In the case of gender-neutral upbringing, parents primarily try to reproduce as few gender stereotypes as possible when dealing with their child. Every child should develop as they want - without the limits that are imposed on them by a gender.

Boys at school - the disadvantaged sex

The results of educational research studies show that there are differences in the learning success of girls and boys. The performance record of boys in school is worse than that of girls: girls leave school less often than boys without any qualifications. Their school-leaving qualifications are less often limited to a secondary school leaving certificate than that of boys and they are more likely to achieve an intermediate qualification or even higher education entrance qualification than boys (Konsortium Bildungsberatung 2006).

Both the "International Elementary School Reading Examination" (IGLU) and the PISA performance study with 15-year-olds made it clear that girls perform better than boys, at least in the linguistic area. The PISA study also showed poor performance among girls in the MINT subjects (mathematics, computer science, natural sciences and technology). Despite their less favorable school record, boys are more confident and think they are smarter.

"Boys are now actually disadvantaged in the education system," says Prof. Dr. med. Michael Schulte-Markwort, Medical Director of the Clinic for Child and Adolescent Psychiatry, Psychotherapy and Psychosomatics at the UKE. "We should now take care of a new emancipation of the young," said Schulte-Markwort. The most important reason for the poor grades of boys are role models that shape behavior: making an effort for school is accepted among girls, but is often considered uncool among boys. To strive for success in school, to adapt and to follow the instructions of the teacher does not seem to fit the often prevailing ideal of masculinity. Of course there are also boys who get through school without any problems, as well as girls who are blessed with a lot of temperament and the urge to move - but these exceptions confirm the rule.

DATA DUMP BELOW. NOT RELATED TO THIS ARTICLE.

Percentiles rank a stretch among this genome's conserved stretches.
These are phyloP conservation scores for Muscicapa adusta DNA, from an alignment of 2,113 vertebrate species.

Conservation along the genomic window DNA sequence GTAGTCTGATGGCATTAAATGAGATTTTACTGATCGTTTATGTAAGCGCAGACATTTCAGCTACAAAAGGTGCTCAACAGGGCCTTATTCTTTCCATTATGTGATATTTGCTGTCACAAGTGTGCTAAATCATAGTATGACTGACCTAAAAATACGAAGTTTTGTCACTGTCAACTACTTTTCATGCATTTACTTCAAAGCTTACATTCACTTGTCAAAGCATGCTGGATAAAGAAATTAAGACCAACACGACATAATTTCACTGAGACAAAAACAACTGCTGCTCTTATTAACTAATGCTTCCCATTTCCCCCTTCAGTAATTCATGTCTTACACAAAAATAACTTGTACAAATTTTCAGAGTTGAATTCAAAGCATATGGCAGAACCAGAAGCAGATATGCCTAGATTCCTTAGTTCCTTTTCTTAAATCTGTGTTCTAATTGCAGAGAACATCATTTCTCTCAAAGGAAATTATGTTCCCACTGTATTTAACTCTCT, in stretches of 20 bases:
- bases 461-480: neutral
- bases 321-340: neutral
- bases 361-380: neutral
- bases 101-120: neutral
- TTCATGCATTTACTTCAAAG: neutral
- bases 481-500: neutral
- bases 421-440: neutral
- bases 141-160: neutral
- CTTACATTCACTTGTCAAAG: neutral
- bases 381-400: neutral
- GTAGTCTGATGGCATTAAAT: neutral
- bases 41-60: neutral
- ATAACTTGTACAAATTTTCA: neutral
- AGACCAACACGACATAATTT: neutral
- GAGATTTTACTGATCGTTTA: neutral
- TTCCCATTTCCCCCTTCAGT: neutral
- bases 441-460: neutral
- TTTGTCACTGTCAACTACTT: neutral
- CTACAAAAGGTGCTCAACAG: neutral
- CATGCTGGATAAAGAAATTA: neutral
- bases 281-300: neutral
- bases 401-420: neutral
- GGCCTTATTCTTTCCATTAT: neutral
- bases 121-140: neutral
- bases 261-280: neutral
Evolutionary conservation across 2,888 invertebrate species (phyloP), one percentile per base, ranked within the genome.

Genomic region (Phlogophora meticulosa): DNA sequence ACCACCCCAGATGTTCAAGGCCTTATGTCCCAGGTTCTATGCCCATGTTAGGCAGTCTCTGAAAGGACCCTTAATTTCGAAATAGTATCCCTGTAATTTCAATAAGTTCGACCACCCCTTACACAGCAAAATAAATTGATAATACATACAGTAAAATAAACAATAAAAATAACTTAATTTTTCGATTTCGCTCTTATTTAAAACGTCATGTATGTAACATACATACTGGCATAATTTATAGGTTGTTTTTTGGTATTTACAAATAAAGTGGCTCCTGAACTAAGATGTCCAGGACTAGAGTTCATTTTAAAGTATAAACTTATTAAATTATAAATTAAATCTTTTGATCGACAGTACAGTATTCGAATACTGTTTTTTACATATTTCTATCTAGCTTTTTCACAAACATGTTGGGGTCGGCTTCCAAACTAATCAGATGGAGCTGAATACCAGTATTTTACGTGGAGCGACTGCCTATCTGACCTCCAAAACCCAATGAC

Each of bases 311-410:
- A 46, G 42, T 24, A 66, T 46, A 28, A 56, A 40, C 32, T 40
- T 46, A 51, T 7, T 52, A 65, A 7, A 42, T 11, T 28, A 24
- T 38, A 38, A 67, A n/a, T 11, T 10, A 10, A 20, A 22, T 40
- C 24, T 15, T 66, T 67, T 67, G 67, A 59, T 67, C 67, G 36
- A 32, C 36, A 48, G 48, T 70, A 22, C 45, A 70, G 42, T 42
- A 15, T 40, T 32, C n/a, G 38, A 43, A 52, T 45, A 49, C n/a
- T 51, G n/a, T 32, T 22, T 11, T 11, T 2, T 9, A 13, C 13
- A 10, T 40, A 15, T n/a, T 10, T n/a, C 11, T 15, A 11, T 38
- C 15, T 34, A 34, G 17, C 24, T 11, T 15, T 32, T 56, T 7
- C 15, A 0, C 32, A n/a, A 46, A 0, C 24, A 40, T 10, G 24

For boys only - no way!

Boys go to soccer and martial arts, girls to dancing and horse riding. These boundaries have now softened and it is more and more common that you also see girls in boys' sport, which is mainly based on competition and performance, and vice versa. For example, “NANDU.RUN - Parkour & Freestyle Gymnastics” is about overcoming obstacles and fears, getting to know your body and expanding your limits. Girls and boys alike have fun running, jumping, landing, falling and climbing in the sports hall and outdoors. There are no competitions, everyone trains individually on their strengths and weaknesses. And the trainers cheer and give assistance.

"NANDU.RUN" trains regularly in Wedel and Hamburg and offers birthday parties, holiday courses and school groups for children from 6 years of age. Younger children can take part in the “Family Parkour” with their parents. All information at www.nandu.run


The project "ROBERTA - Girls Conquer Robots" aims to increase girls' knowledge in the fields of science, technology and information technology. More information: www.roberta-home.de/kids/

Girls and Boys Day
Girls and boys in grades 5 to 10 can find out about professions that are rarely chosen by women / men and get to know more atypical professions. The next Girls and Boys Day is on March 26, 2020. More information: www.girls-day.de and www.boys-day.de, especially for Hamburg: www.wasfuerjungs.de